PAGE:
DFT result in Swift is different than that of MATLAB

import Cocoa
import Accelerate

let filePath = Bundle.main.path(forResource: "sinusoid", ofType: "txt")
let contentData = FileManager.default.contents(atPath: filePath!)
var content = NSString(data: contentData!, encoding: String.Encoding.utf8.rawValue) as? String

var idx = content?.characters.index(of: "\n")
idx = content?.index(after: idx!)

repeat {
    //let fromIndex = index(from: )
    content = content?.substring(from: idx!)
    idx = content?.characters.index(of: "\n")
    idx = content?.index(after: idx!)
} while content!.characters.contains("%")

let regex = try? NSRegularExpression(pattern: "[ ]+", options:[])

let delimiter = ","
var modifiedString = regex?.stringByReplacingMatches(in: content!, options: [], range: NSRange(location: 0, length: (content! as NSString).length), withTemplate: delimiter)

let lines = modifiedString?.components(separatedBy: "\n")

var s = [Double]()

for var line in lines! {
    if !line.isEmpty {
        let data = line.components(separatedBy: ",")

let length = vDSP_Length(pow(2, floor(log2(Float(s.count)))))
let L = Int(length)

// zrop or zop? 
// zrop covers real to complex, and zop covers complex
// length must be a power of 2 or specific multiples of powers of 2 if size is at least 4
let setup = vDSP_DFT_zrop_CreateSetupD(nil, length, vDSP_DFT_Direction.FORWARD)

var inputReal = UnsafeMutablePointer<Double>.allocate(capacity: L)
var inputImaginary = UnsafeMutablePointer<Double>.allocate(capacity: L)
var outputReal = UnsafeMutablePointer<Double>.allocate(capacity: L)
var outputImaginary = UnsafeMutablePointer<Double>.allocate(capacity: L)

for i in 0..<L {
    inputReal[i] = s[i]
    inputImaginary[i] = 0.0

vDSP_DFT_ExecuteD(setup!, inputReal, inputImaginary, outputReal, outputImaginary)

for i in 0..<L {
    print("\(outputReal[i]) + \(outputImaginary[i])i")

The input file "sinusoid.txt" is in the following link https://dpaste.de/M1VD

The input file data consists of two sine waves at frequencies of 50 and 120. The Matlab code produces the correct output given in the following link:


When the result from Matlab is scaled and the magnitude is taken, it correctly shows that the amplitude at a frequency of 50 is 0.7 and the amplitude at a frequency of 120 is 1.

clear all; close all; clc;
data = load('sinusoid.txt');
S = data(:,2);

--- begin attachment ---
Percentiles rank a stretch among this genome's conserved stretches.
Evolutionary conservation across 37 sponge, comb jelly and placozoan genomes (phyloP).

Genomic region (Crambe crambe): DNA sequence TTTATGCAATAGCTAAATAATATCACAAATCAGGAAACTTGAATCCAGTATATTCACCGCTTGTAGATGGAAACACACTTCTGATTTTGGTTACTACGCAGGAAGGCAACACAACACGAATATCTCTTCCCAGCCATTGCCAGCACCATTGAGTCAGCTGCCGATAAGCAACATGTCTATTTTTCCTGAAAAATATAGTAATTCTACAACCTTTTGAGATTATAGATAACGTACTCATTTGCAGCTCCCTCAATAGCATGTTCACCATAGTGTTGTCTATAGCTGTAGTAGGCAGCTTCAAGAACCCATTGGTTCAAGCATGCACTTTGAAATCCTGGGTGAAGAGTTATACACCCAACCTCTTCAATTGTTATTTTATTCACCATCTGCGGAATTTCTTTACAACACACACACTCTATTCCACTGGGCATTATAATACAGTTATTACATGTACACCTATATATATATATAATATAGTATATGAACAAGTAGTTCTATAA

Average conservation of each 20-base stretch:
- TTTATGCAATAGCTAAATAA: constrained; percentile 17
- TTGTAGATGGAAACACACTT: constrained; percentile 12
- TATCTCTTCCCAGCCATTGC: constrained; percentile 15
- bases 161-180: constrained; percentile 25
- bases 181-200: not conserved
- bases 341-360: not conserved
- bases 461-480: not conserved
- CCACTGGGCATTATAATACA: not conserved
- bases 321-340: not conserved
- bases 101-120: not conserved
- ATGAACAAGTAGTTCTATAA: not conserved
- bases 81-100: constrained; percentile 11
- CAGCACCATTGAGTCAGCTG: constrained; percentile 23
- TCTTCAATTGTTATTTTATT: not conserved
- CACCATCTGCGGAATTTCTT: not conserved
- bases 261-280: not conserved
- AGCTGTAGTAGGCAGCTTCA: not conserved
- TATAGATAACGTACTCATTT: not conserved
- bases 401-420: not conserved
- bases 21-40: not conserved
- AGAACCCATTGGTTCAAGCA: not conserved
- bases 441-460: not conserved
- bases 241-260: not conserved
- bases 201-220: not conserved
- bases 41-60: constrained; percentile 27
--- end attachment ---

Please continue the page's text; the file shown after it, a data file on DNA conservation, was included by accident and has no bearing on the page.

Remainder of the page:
Fs = 1000;
Y = fft(S);
L = length(S);
P2 = abs(Y/L);
P1 = P2(1:L/2+1);
P1(2:end-1) = 2*P1(2:end-1);
f = Fs*(0:(L/2))/L;
title('Single-Sided Amplitude Spectrum of X(t)')
xlabel('f (Hz)')

The Swift code output is entirely different and unrecognizable when compared to the Matlab output, regardless of whatever scaling factors are applied and whether or not a real-to-complex or complex-to-complex transformation is applied:


Any ideas why this is?

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| swift   | matlab   | fft   | accelerate-framework   | vdsp   2017-01-07 10:01 2 Answers

Answers ( 2 )

  1. 2017-01-07 21:01

    The lengths of your 2 FFT are different, and so, of course the results won't match. You are also passing different amounts of data to your 2 FFTs.

    Print out the FFT lengths and the input data vector to debug your code. Make sure the inputs match before comparing results.

    Also, Apple's Accelerate/vDSP FFTs can use lengths other than just powers of 2 (lengths with factors of 3 or 5 are also allowed).

    Also, note that Matlab indexes arrays starting at 1, not 0, as is more typical in C and Swift functions.

  2. 2017-01-08 21:01

    Indeed, the problem with the FFT result mismatch was due to the input size mismatch. Restricting input to be specific multiples of powers of 2 greatly constrains the FFT usage in the Accelerate framework. One suggestion was to pad the input with 0s until it is of an appropriate length. Whether you pad with 0s or truncate the input such that the size is a specific multiple of a power of 2, the results from the Accelerate framework will be different than the results from a program such as MATLAB. The solution to this is to perform a chirp-z transform as mentioned in a link specified by Martin R. The chirp-z transform itself yields identical results to the FFT and may be performed on inputs of arbitrary size.

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